Wednesday, August 16, 2023

De-Bugged? – We Hope So !

It has been a long time since we posted anything on this blog, so you may have thought that we have disappeared!  Well, we are not living on board any more, but we do get out on Zindagi for short trips from time to time.

Our most recent trip – just a few days in mid-July – was a most enjoyable time with Adam and Oli, with Dylan (3) and Erin (9 months), the youngest of our 4 grandchildren.  Showery Staffordshire was quite a relief for them from the relentless heat of Madrid!

But the recurring problem was that the engine kept losing power and cutting out, and then taking ages to re-start.  We managed our planned itinerary from Hatherton Marina to Tixall Wide and back, but it would have been even more enjoyable without the engine problems.

Back in April 2022, when Jeremy, Laura and Nathan had used the boat, they had experienced the same problem.  Jeremy changed the fuel filter and all had been OK for the rest of their trip.  Since then, in July last year, we had done the 'Staffordshire / Black Country Ring' with our friends David and Mary with no fuel problems at all.

Diesel bug?  Shouldn't have been, as we have always added the recommended dose of Marine 16's Diesel Bug Treatment whenever we have filled up with diesel.

But it seemed to be the likely problem, so I started looking online for remedies for 'water in the diesel' and 'diesel bug infection'.  Lots of very helpful information on Canal World and quite a few ideas on YouTube.  The best of these that I found was at , so I set out to copy Graham Keating's guidelines and build myself a simple DIY Diesel 'Polishing' system.  Thank you, Graham!!

Instead of spending £260 - odd on a genuine Racor filter, I found a cheap Chinese copy on eBay, together with a 12 volt 'Facet' style pump.  Then some flexible fuel line and various fittings to enable me to first draw off whatever watery sludge there might be lurking at the bottom of our fuel tank and then to connect to the Racor-style filter and pump.

Surprisingly little water came out.  I had feared perhaps 10 litres or even more, but about 2½ litres emerged from about 130 litres of fuel in the tank.  Time to connect the fuel polisher!  You can see the Filter, with the clear polycarbonate bowl below and the metal filter housing above.  The small black object is the Facet pump.  I just connected the inlet to the bottom of the diesel tank, ran the outlet into a plastic jerrycan and hooked the pump up to the battery.  The cut-off milk bottle underneath is to run off the collected water and sediment.

The pump started chugging away and it was gratifying (if a little worrying) to see a lot of water micro-droplets sinking to the bottom of the clear bowl and to find very nice clear diesel emerging from the filter.  The second photo shows the light-coloured 'water' layer below the clearer orange ('red') diesel.  It was even clearer after it had passed through the filter element above the bowl.

This was going to be a slow process.  The pump seemed to produce about one litre per minute and there were those 130 litres of diesel in the tank.  I didn't actually need to run every single drop through the system, but I did want to try to get at least the worst out of the bottom of the tank.  I did try gently rocking the boat to get the water layer to move around and get sucked up, and pouring the 'polished' diesel back into the tank will have helped to stir things up a bit.  I lost count of the number of times that I drained off the water layer.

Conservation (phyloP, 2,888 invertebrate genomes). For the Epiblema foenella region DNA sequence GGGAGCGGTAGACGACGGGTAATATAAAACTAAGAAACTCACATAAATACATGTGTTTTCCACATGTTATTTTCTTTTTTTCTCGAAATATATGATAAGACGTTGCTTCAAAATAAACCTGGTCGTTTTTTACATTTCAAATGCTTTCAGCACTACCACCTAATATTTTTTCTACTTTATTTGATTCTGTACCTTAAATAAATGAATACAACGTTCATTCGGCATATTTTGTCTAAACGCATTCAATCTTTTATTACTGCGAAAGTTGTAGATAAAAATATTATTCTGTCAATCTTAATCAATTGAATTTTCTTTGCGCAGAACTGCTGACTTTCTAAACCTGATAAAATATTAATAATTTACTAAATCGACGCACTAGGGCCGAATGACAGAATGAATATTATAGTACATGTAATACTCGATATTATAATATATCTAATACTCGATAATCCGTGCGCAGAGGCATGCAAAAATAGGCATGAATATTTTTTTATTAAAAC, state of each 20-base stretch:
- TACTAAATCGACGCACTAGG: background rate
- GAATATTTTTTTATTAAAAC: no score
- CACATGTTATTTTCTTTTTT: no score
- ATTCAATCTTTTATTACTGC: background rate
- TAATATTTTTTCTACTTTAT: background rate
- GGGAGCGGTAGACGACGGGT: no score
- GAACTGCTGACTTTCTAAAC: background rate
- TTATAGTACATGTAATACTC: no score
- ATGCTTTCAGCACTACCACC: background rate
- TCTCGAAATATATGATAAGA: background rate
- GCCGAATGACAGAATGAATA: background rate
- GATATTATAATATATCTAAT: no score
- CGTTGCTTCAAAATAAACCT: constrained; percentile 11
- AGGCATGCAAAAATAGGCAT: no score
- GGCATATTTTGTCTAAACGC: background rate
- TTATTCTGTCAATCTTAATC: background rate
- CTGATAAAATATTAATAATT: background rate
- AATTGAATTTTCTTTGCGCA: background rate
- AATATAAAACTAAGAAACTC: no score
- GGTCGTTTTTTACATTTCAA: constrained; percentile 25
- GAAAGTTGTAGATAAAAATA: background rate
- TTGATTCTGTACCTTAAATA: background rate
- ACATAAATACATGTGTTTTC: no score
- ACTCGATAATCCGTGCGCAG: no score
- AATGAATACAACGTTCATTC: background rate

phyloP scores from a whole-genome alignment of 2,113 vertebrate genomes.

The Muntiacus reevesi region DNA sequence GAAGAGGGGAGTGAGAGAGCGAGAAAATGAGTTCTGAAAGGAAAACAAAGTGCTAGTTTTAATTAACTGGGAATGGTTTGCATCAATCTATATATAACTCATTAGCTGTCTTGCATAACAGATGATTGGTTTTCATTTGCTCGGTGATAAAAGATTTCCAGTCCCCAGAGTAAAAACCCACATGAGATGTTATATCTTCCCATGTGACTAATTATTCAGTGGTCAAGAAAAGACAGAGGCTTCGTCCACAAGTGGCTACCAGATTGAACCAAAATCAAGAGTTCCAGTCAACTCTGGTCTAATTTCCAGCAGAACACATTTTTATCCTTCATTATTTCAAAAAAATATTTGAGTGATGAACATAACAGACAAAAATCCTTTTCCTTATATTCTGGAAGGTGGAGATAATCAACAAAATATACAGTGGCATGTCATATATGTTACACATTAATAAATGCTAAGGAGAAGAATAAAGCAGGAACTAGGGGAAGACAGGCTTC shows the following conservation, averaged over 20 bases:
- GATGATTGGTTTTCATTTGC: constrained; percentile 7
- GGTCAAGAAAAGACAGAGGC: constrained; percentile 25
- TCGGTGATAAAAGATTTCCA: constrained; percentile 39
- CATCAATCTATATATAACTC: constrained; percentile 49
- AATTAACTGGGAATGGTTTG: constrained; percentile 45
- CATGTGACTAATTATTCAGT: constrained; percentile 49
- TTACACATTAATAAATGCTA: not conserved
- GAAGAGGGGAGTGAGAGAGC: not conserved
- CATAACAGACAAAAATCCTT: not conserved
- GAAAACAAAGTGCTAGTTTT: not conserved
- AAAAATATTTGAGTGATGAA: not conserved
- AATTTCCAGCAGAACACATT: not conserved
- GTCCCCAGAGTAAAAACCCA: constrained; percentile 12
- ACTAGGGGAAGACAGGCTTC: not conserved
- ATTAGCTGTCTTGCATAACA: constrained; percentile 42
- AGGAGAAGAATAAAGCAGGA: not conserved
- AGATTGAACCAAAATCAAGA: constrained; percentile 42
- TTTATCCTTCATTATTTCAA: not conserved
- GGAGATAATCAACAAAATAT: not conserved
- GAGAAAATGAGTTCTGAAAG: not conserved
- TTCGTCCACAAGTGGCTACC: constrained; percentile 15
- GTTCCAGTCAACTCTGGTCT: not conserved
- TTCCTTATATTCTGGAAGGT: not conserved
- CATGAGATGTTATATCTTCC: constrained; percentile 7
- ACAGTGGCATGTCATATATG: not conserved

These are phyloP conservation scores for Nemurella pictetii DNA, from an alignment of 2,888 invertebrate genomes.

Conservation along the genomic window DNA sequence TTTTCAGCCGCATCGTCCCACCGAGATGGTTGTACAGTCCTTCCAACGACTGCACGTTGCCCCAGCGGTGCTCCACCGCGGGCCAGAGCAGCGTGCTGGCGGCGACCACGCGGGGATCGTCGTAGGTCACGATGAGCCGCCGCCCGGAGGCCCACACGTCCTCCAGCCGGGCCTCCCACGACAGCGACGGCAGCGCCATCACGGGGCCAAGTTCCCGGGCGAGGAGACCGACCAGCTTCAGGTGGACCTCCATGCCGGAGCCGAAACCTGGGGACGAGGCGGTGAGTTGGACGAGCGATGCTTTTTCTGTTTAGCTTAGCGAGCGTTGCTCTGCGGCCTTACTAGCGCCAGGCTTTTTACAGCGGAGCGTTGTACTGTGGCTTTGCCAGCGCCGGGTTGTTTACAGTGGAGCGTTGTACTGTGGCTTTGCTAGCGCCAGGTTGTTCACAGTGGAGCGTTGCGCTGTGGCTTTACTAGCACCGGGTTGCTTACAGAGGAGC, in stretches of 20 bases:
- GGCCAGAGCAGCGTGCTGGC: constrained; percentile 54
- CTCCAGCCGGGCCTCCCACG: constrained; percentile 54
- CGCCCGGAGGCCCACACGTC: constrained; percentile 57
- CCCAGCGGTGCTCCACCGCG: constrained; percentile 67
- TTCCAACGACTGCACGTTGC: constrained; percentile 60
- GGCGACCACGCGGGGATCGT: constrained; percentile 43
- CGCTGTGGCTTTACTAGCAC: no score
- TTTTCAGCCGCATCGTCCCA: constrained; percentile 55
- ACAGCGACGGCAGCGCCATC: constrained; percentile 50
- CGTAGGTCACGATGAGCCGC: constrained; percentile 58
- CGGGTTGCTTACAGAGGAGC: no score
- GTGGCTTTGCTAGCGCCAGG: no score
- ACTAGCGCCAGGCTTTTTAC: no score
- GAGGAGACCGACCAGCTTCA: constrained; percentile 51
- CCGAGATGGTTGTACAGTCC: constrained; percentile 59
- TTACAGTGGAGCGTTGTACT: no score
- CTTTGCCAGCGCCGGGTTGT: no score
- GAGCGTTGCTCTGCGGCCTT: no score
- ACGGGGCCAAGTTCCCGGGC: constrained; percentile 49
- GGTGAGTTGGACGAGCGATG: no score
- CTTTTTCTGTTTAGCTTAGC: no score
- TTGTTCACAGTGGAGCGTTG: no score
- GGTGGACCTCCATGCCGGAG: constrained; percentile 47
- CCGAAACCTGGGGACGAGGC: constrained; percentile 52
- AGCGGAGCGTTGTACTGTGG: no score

So, a few hours later, pump still running and the water droplets were even smaller and fewer in number, so perhaps this was the moment to stop the polishing and try running the engine.  The idea was that any remaining gunge in the fuel pipework would get pulled through into the engine's fuel filter and then I could replace that and all should be well.

The engine started and ran quite well for several minutes, so that should have been enough to draw through any contaminants and I stopped it and changed the fuel filter.

But the engine would not re-start!  I tried using the priming pump on the top of the Beta Marine's fuel filter housing, but it seemed unable to spring back up and draw in fuel.  Did I now have a defective filter housing as well?  So I removed the new filter and dismantled the filter housing to check:  No, the priming pump was OK and the spring was working.  So there must be a blockage in the fuel line.

I then tried using the Facet pump to pull through fuel to the fuel filter feed.  No results!  Checked the line back from the fuel filter to the water separator – all clear!

Then the line from the separator to the tank – not really clear, but it flowed a bit, releasing quite a lot of dark-coloured particles.

Could there be a blockage in the water separator?  As far as I could remember, this was simply a metal bowl in which water droplets sank to the bottom and could be drawn off.  I had drawn off a little water from here in the very earliest part of my investigation.  But it seemed logical that there must be a blockage, so I dismantled it . . .

. . . to reveal this grotesquely clogged filter!  Hardly surprising that no fuel was getting through!  How on earth had ANY fuel got through for the last few days / weeks / months ?

It looked like I had found the true culprit, so I reassembled the water trap without any filter.  This was the first time that I had opened the water separator since the boat was built in 2007.  I had forgotten (if I ever knew) that there was a filter inside.  No doubt it said so in the small print – which I will have read 16 years ago!